One of the most wonderful things about the study of bird biology is the endless means by which birds of different species deal with the challenges of survival and reproduction. It will be immediately apparent to all that males of many bird species are brightly coloured, and have elaborate ornaments that presumably serve to attract females. Male birds also display a wide range of ritualized behaviours that allow a female to choose the best male from among potential suitors. What is less apparent is that female birds, seeking out the best males, also go to great lengths to impress.
In a recent publication, Juan Rubalcaba of the Universidad Rey Juan Carlos and his colleagues reported on their study of the behaviours of a bird species with complex nesting behaviour. The Spotless Starling has a large breeding distribution, ranging through Portugal, Spain and Italy, and across northwestern Africa. Its scientific name, Sturnus unicolor, is based on a couple of Latin words that translate to English as “the starling that is kind of boring to look at.” It does however, express some interesting behaviours at breeding time.
Rubalcaba and his team described Spotless Starlings as: “facultatively colonial and moderately polygynous.” Both males and females attempt to defend the territory against intrusion by members of their own sex. More is not better in this case. Males perform defense behaviours at the start of the breeding season, and collect leaves, flowers and lichen to the decorate the nest, attracting and stimulating potential mates. Later in the season, during egg-laying and incubation, females utilize feathers from other bird species to decorate the nest, presumably signaling her quality to her mate, and perhaps to dissuade other females from moving in.
Spotless Starlings utilize both natural cavities and artificial nest boxes. This gave the researchers the opportunity to establish high-density and low-density breeding areas within the study area. Do males occupying territories in high-density breeding areas bring more vegetation to the nest? Do females in high-density breeding areas bring more feathers to the nest?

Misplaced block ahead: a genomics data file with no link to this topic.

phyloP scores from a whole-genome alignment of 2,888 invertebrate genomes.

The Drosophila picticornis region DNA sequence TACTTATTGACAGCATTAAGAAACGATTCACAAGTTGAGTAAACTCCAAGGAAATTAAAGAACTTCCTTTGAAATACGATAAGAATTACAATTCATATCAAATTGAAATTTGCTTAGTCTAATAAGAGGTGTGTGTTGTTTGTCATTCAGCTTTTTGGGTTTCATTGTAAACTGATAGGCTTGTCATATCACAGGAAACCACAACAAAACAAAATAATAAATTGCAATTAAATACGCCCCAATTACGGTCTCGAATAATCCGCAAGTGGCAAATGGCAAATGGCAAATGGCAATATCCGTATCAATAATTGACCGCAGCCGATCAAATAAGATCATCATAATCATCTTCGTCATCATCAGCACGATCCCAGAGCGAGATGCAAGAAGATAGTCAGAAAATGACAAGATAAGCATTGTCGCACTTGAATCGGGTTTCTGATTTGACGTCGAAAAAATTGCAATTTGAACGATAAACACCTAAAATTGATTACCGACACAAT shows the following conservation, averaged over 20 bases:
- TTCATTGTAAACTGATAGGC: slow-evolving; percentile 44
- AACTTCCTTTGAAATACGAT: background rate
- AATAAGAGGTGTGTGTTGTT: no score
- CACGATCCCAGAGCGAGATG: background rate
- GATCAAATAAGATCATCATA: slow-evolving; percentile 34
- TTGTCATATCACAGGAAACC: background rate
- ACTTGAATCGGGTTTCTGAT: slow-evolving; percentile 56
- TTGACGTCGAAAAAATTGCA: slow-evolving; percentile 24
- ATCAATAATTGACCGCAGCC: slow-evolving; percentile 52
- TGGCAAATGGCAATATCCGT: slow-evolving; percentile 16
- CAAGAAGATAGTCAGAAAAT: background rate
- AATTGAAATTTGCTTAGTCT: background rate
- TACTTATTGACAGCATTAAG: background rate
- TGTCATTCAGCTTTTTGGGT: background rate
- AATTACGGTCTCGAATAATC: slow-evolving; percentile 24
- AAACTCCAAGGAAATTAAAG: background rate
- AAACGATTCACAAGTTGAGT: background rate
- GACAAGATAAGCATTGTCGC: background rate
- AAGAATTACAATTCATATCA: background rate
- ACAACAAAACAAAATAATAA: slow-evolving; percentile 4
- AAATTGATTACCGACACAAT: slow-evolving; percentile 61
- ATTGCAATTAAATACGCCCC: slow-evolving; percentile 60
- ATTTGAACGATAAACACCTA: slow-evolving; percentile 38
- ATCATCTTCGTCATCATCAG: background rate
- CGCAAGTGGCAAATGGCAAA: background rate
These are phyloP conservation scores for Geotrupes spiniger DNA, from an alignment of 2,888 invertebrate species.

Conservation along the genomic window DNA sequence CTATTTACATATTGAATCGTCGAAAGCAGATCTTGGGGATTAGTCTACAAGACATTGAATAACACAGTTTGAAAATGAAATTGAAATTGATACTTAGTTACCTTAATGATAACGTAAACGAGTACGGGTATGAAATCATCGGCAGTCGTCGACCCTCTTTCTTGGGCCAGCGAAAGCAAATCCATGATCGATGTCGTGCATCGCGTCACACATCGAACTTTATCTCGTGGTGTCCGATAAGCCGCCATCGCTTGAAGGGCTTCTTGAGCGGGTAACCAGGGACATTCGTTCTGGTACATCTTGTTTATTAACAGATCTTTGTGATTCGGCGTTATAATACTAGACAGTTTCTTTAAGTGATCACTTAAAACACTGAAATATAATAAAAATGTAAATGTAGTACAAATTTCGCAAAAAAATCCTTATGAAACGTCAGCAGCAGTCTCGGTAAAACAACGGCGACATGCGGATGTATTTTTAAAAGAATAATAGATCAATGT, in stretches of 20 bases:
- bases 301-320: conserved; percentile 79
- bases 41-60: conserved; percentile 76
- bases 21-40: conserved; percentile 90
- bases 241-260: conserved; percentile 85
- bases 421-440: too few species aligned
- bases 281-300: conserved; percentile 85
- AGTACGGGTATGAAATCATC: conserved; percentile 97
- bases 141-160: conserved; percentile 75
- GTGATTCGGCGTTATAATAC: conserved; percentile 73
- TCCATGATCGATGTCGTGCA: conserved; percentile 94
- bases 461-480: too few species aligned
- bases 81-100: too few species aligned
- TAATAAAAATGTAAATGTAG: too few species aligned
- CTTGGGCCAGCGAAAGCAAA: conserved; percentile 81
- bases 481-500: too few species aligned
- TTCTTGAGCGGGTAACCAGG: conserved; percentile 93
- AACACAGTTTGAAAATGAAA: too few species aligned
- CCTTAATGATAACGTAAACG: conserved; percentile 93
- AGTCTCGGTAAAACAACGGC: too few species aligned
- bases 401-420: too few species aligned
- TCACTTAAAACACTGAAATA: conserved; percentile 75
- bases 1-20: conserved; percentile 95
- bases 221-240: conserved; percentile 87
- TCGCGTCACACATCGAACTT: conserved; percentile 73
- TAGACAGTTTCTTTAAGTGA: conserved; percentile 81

In their study area near the community of Manzanares el Real in Central Spain, the researchers found that the answer to both questions was yes. More birds means more vegetation and more feathers. Furthermore, although the average number of eggs produced in the two areas was the same, the probability of nestling surviving long enough to leave the nest was lower in the high-density area. Greater competition resulted in lower reproductive success.
It seems that the use of plants and feathers as nest decorations by male and female Spotless Starlings signals of their territorial nature. The researcher explained that “The amount of green nesting material and feathers are related to the condition of males and females, respectively, and they may reflect their competitive abilities or willingness to defend their territories against conspecific competitors.”
It isn’t just males that need to impress. It seems that females can also benefit from the use of decorations to signal their status and health to other birds in the vicinity.
Rubalcaba, J. G., Daniel Fuentes, J. P. Veiga and V. Polo. 2017. Nest decoration as social signals by males and females: greenery and feathers in starling colonies. Behavioral Ecology 28:1369-1375.
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